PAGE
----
Radon Sniffer Operation
Modes of Operation:
Once the CT007-R is powered ON, it starts sniffing: Air is continually pumped through a scintillation cell and the radon concentration in the air is calculated every 3 seconds.
Sniffing mode is ideal for quickly locating where radon is entering a building because the probe can be inserted into a crack in the foundation and if there is radon entering through the crack, you will know in as little as 15 seconds.
In stand-alone mode, the CT007-R Radon Sniffer runs in sniffing mode, using our “Smart” algorithm. Users can press the button to toggle views of the radon activity concentrations either in the 15 second, the 5 minute, or the overall run time average. The screen can also be toggled OFF to save power when the CT007-R is connected to a phone.
Once you plug in the charger, the “Charging” LED turns on if it is not fully charged. If it is fully charged with the charger plugged in, the “Charged” LED will turn on instead.
Connected to a Smart Phone:
The CT007-R Radon Sniffer can also connect to smartphones via Bluetooth Low Energy (BLE) for wireless monitoring as well as control purposes. Both iOS and Android system phones are supported.
There are three display modes on the Radon Sniffer app: Smart mode, Standard mode and Timer mode. All modes and display units are switchable on the app. Smart and Standard modes measure the radon concentration averages using different algorithms, as explained below. In Timer mode, CT007-R can be set to count the number of alpha particles for a configurable length of time. Users can also change setting parameters and email themselves the logged data in the menu bar.
On the app, calculations are performed independently from the local CT007-R. Users can switch display modes, units or conversion factors on the fly without affecting the CT007-R. The app is demonstrated in this video.
For more information, please see the user’s manuals below:
Principle of Operation:
The CT007-R uses an internal pump to draw air through a scintillation cell. Before air is drawn into the scintillation cell, any radon progeny in the air is removed by a filter. The Silicon Photomultipliers (SiPM) inside the cell detect the scintillation light from alpha particles emitted by the decay of radon within the cell.
As radon decays inside the cell, the alpha particle emitted hits the wall of the cell, which is coated with scintillation powder, and emits a flash of light. The photomultiplier converts the light into an electronic pulse, which is then counted.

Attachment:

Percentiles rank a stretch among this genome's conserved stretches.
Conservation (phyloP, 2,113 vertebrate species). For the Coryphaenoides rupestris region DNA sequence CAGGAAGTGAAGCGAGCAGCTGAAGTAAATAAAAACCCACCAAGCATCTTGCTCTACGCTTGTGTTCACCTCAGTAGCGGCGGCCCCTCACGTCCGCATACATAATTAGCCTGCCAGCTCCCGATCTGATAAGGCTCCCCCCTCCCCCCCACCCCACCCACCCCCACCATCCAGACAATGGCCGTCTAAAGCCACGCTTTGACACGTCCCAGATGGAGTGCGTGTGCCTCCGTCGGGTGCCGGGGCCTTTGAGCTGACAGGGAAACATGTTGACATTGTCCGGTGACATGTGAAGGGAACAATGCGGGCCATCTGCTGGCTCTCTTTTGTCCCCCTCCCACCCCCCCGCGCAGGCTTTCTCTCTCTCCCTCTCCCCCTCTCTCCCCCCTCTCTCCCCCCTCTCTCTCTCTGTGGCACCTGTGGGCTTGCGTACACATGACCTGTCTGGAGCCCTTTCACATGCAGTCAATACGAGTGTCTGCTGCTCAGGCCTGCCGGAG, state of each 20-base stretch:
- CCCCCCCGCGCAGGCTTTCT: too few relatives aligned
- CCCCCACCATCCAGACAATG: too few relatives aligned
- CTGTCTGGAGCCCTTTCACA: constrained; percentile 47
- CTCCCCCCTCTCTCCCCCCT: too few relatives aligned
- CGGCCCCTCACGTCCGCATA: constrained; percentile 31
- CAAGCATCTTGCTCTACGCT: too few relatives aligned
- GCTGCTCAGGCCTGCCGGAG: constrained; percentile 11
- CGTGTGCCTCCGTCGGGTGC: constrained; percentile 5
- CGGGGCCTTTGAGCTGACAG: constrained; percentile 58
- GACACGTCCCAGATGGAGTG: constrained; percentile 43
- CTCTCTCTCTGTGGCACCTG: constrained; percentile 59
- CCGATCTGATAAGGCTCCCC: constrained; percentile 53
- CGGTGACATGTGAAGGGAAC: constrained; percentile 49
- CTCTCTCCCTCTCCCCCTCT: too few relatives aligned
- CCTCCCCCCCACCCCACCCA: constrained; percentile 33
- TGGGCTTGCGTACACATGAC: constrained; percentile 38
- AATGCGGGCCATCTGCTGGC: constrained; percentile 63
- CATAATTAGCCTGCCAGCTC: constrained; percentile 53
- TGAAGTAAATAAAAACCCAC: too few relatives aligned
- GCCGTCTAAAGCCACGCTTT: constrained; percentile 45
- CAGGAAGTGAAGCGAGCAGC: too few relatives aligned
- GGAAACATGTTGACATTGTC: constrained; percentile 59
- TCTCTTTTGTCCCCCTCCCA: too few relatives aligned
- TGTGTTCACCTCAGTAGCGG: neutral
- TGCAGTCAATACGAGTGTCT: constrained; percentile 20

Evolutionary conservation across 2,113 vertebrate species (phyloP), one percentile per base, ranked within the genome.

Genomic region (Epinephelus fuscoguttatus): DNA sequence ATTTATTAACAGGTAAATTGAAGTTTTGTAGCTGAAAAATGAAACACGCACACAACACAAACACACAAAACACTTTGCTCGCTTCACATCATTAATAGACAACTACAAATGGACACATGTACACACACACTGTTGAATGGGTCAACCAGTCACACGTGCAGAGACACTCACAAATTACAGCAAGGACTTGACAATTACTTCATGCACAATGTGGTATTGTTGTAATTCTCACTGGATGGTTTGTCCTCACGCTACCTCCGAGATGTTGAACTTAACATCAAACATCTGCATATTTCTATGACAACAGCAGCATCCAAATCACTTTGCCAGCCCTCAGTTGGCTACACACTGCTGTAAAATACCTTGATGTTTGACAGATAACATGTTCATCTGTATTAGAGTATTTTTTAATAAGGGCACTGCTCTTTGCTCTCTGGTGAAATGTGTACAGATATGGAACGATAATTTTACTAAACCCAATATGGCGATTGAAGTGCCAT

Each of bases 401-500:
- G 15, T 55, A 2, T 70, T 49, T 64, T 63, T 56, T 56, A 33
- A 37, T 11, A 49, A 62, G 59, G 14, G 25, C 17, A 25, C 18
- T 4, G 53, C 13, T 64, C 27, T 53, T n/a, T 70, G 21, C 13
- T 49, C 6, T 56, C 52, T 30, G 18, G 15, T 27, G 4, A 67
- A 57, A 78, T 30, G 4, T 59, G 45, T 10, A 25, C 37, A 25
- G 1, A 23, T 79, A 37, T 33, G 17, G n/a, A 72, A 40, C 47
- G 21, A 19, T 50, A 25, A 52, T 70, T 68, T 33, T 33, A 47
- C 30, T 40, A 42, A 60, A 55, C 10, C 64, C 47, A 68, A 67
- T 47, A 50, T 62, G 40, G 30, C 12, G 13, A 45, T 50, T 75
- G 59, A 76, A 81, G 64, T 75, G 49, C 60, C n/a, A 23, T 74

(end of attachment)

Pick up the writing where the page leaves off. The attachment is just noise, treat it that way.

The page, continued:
Smart and Standard Modes:
The difficulty with using this principle for measuring radon is that the product of this radon decay is also radioactive. This radon progeny tends to plate out, or stick, on the side of the scintillation cell. The radon progeny continues to emit alpha particles, even after there is no longer radon in the cell. It takes about three hours for radon progeny to decay. In other words, unless one can determine the fraction of the pulses that are due to radon progeny, the time resolution will be quite poor (3 hours).
The ‘Smart’ algorithm used by the CT007-R assumes that the first count the detector sees is due to radon gas. This is because radon will pass through the filter and radon progeny will not. It is therefore important to start the unit in an area with a low radon concentration. From the amount of radon gas detected, the devices can calculate how much radon progeny is generated. From that, it calculates the number of counts that will be due to radon progeny in the future because the half lives of radon progeny are well known.
At the next time interval, the device knows the number of counts that are due to radon progeny. By subtracting that number from the gross counts recorded, the number of counts due to radon gas is calculated. From the amount of radon gas, the device again calculates the amount of radon progeny that is generated, and so on. This calculation is repeated every 15 seconds.
The ‘Standard’ ( or ‘Non-Smart’) algorithm simply assumes that one third of all counts received are due to radon and the rest are due to radon progeny. This is the mode that most other scintillation cell based radon detectors use for their continuous sampling mode. This is a much simpler calculation and the displayed result will be more stable than in the Smart mode. But, the results are only really valid when radon levels are fairly constant and the instrument has been running for a while.
The local display on the CT007-R is always in ‘Smart’ mode, while the app can enable or disable ‘Smart’ mode by sliding a toggle switch. (Both calculations are performed all the time and the display just switches which result is displayed.)
Use ‘Smart’ mode when you want to detect rapid changes in radon concentration. Use ‘Standard’ mode when you want to see steady values displayed.
The difference in results between the two calculation methods is demonstrated near the end of this video, under controlled conditions, in a radon chamber.